Roasted kabocha squash and celery root soup with maple syrup and brown butter
Total time: About 1 hour, plus roasting time for the vegetables
Servings: 8 to 10
Note: Adapted from “Love Soup” by Anna Thomas.
1 (2 1/2 pound) kabocha squash
3/4 pound turnips, about 3 medium-sized turnips
3/4 pound celery root, about 1 medium-sized celery root
1 1/2 tablespoons olive oil, divided, plus extra for drizzling over each serving (optional)
A few rosemary leaves
2 to 3 cups light vegetable broth
2 to 3 tablespoons fresh lemon juice or to taste
Hot paprika or cayenne pepper
3 tablespoons pure maple syrup, plus more to taste
3 tablespoons unsalted butter
3/4 cup chopped pecans, lightly toasted
1. Heat the oven to 400 degrees. Cut the kabocha squash in half with a very sharp knife, scrape out the seeds and strings, and place the halves cut side down on a lightly oiled nonstick baking sheet. Peel the turnips and cut them into wedges. Peel the celery root and cut it into 1-inch pieces. Toss the turnips and celery root with about half a tablespoon of the olive oil and a pinch of sea salt and spread them on another baking sheet.
2. Roast all the prepared vegetables in the hot oven until the squash gives easily when poked with a wooden spoon, and the turnips and celery root are tender and flecked with dark brown, about 40 minutes to an hour. Remove the pans from the oven. When the squash is cool enough to handle, scoop it out of its shell.
3. While those vegetables are roasting, chop the leeks and onions: Cut the leeks in half lengthwise, wash them thoroughly and slice them crosswise very thinly (both white and light green parts); you should have about 1 1/2 cups. Set the leeks aside. Chop the onion and set it aside.
4. In a large soup pot, heat the remaining tablespoon of oil over medium heat. Add the onions and a dash of salt and the rosemary and cook, stirring now and then, until soft and golden brown, 10 to 12 minutes. Stir in the roasted squash, turnips, celery root and leeks with 4 cups water and a teaspoon salt. Simmer the vegetables, covered, about 20 minutes to let them get perfectly soft. Stir in 2 cups vegetable broth, 2 tablespoons fresh lemon juice, a pinch of hot paprika or cayenne, and the maple syrup. Remove from heat.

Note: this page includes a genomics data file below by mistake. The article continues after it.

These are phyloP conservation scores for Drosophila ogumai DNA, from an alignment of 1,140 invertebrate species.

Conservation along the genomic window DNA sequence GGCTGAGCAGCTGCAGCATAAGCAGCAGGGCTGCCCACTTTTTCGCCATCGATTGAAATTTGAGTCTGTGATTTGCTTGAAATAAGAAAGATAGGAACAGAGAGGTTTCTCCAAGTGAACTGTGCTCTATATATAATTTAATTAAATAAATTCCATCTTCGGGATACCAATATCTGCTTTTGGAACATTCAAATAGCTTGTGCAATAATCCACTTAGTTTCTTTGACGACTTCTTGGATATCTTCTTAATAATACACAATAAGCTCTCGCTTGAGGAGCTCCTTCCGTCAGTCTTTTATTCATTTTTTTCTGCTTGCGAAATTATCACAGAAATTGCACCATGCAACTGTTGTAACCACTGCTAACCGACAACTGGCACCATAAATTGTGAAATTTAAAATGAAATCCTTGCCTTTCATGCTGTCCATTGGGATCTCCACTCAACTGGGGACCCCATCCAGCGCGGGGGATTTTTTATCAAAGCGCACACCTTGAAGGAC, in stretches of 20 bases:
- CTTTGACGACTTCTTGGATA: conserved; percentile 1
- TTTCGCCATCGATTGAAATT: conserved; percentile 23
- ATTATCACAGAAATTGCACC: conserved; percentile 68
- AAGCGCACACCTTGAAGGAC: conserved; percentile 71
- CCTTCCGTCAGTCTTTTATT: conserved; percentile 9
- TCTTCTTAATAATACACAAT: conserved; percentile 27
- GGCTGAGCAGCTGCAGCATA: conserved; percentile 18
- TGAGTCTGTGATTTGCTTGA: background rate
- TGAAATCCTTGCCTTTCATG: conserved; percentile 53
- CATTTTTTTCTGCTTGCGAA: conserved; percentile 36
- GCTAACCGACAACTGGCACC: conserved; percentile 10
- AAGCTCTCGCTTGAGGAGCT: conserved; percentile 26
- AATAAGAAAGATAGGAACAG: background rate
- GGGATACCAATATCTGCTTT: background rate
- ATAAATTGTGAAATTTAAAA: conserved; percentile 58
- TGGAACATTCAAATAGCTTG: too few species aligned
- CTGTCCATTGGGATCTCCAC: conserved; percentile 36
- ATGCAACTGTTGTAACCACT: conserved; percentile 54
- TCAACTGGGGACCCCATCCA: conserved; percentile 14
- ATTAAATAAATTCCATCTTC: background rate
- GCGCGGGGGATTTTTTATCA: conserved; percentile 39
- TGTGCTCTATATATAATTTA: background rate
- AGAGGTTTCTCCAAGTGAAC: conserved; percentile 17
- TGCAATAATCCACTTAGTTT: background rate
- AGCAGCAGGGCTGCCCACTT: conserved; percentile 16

5. Allow the soup to cool somewhat, then purée it in a blender, in batches, or in the pot with an immersion blender. The various flavors in this soup are better when blended into one harmonious new flavor, but you can make the texture whatever you like. I prefer this as a silky-smooth soup, but you can stop at a rougher purée if you like. Add a little more vegetable broth if the soup is too thick to pour easily from a ladle. Return the soup to a clean pot and bring it back to a simmer.
6. Meanwhile, in a small saucepan, melt the butter over medium heat. Lower the heat and keep cooking the butter for a few minutes, stirring with a whisk, until it is a light golden brown. Stir the browned butter into the soup.
7. Taste the soup and correct the seasoning, whisking in more salt, lemon juice or maple syrup as needed. This last step is essential, as kabocha squashes vary in sweetness and lemons certainly vary in acidity. As always, when working on the sweet-sour balance, you will reach a point where only a good pinch of salt makes it right.
8. Sprinkle each serving of this soup with a spoonful of toasted chopped pecans and a drizzle of olive oil if desired. This makes about 10 cups of soup.
Each of 10 servings: 200 calories; 3 grams protein; 23 grams carbohydrates; 5 grams fiber; 12 grams fat; 3 grams saturated fat; 9 mg. cholesterol; 10 grams sugar; 946 mg. sodium.